The Sunday Bus Ride
pamela spurling

For years, week after week, month after month we faithfully rode the Sunday Bus.  Every week we'd see the same riders.  We'd all pull into the "park 'n ride" at about the same time.  In fact it became noticeable over the years who would arrive early and who'd always be late.  Year after year we got to know the riders by their cars and their regular parking spots just as they had regular seats on the bus and could be expected to be seen week after week in those same seats---there'd be snickers if any dared deviate from the familiar.

Some would arrive just as the bus doors opened, and some would routinely arrive after the ride commenced---after the announcements were made and the weekly itinerary was given to each rider.  

Some would get dressed up for the weekly ride while others would wear casual clothes.  Important visitors would always be dressed in suits and so in order to honour them, the men and boys in our family wore suits and dress shirts and ties and we ladies always wore our prettiest dresses---especially the little girls.  It was imperative that we looked our best no matter how good or bad we felt---no matter what sort of situation we were facing.  It was part of the program to appear happy and well adjusted and so, the externals were given extra attention.  We all thought it was honouring to wear our best clothing each week and so no matter what, that's what we did.  Most of the other riders did the same, although there were many who seemed to be part of a trendy counter culture who dared to wear jeans on the bus.  A smile is imperative for the bus ride, though we did experience times of genuine tears.  Occasionally riders do reveal their hearts and a measure of transparency.

It's sad to me now, that we never got to know many of the riders really well.  Worse, that we were content to consider superficial knowledge as constituting "friendship" and familiarity.  But that's the nature of bus rides.  The riders don't go on the trip to get to know the other passengers, to really become family with them; they take the trip because they're programmed to do so and because they have that weekly appointment to keep.  It seems as though they're afraid they'll lose their bus passes if they don't hop on the bus every time the doors are open. 

I remember the thrill when we got a bigger bus with more seats and with more doors... double side-doors for more people to enter and exit with ease.   This enables more people to ride and to come and go virtually unnoticed.   The bigger bus is more enticing to people who don't ordinarily like bus rides or for those who have never ridden the bus before, there is a measure of anonymity in a large bus.  Plus, it seems the larger the bus, the better the sound system and new riders especially like that.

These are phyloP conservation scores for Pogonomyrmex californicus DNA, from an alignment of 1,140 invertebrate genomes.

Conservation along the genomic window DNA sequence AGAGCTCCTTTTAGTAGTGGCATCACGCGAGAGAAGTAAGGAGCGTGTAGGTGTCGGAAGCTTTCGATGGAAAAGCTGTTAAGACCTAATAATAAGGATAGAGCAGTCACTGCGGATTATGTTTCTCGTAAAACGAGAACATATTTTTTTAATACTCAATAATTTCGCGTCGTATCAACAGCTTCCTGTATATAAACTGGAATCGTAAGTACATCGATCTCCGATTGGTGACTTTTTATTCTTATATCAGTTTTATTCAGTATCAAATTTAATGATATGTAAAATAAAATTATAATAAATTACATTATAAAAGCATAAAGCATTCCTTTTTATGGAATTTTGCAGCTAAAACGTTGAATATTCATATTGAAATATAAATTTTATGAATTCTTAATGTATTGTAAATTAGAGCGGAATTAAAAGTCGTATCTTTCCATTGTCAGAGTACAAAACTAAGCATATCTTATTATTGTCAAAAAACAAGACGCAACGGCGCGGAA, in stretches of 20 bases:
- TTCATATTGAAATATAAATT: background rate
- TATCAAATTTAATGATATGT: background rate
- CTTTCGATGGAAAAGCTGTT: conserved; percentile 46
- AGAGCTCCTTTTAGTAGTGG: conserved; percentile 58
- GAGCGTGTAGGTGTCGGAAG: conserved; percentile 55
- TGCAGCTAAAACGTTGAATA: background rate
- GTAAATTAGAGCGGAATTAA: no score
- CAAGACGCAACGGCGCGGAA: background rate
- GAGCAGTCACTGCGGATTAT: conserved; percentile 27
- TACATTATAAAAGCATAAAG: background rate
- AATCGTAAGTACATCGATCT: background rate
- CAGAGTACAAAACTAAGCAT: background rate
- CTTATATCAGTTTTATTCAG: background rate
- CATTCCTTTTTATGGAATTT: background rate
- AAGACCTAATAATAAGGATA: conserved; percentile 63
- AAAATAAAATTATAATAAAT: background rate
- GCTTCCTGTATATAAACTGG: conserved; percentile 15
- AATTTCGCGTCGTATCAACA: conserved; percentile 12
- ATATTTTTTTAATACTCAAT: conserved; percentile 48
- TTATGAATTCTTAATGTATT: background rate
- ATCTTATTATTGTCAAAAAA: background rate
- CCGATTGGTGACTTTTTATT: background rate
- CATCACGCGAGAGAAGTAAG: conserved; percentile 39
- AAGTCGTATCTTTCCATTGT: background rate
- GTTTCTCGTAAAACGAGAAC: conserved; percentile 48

Congenial greetings satisfy the need for fellowship---for a moment, and then that familiar disillusionment---a sort of emptiness returns and the familiar longing for genuine friendship and camaraderie (or even "like-mindedness" if that were possible) returns.  But amidst the hustle and bustle of getting on the bus and into the seats each week, the intimacy needed for such fellowship is prevented by the scheduled ride and forward facing seats.

That's another part of the ride.  The bus takes off each week at 11:00 whether the riders are all on the bus or not.   There are some "core" riders and they tend to sit up close to the driver so they can  better hear the driver and watch the scenery and then there are those who invariably sit in the back of the bus and chatter through the whole excursion---though they'd never dream of staying home and chatting with those same friends on the phone or (gasp) having them over for a good long visit---that might be too intrusive to the preferred anonymity!

New fuel isn't needed each week because the bus runs on tradition---it needs little new or fresh power in order to keep the course---in fact, since one man makes most all the decisions for the ride, he can either introduce a new route or take the old one over and over and over.  And because so many of the riders are unfamiliar with the road, they don't worry about where he's taking them---it's just a bus ride after all and he's the driver: he ought to know where they're going and they don't seem to mind him just taking them there---they're not staying anyway, so they just put up with it for the sake of the ride!

The more experienced riders sort of poke fun at the familiarity of it all and they're even sort of apathetic but they don't grieve over the apathy because they just tune-in the radio on the way home from the park 'n ride and get some fresh bread from some other bus driver or they read stacks of books that give instructions they can carry out on their own.  They seldom share with the other riders the things they're learning in their lives, new roads they're discovering or blessings they've experienced.  And rarely, if ever, does any "ordinary" rider drive the bus.  Somehow, it's just not acceptable to have an ordinary, unskilled or unlicensed rider take the wheel and drive for a week or even for a brief moment, even though there are a few riders bursting with skill or zeal or insight regarding the voyage and would love an opportunity to share about the journey or even share in the direction of one of the trips.

So... week after week the riders file in and file out: never realizing the bus never actually goes anywhere; but always, deep down, longing  for more... something that will fill that void.  Deep down they know the bus ride never satisfies but they don't know what else to do---they don't know where else to go and can't imagine doing anything different than what they've... always... done. 

They wouldn't dare.


pamela spurling 2004
permission granted to reprint this article in its entirety


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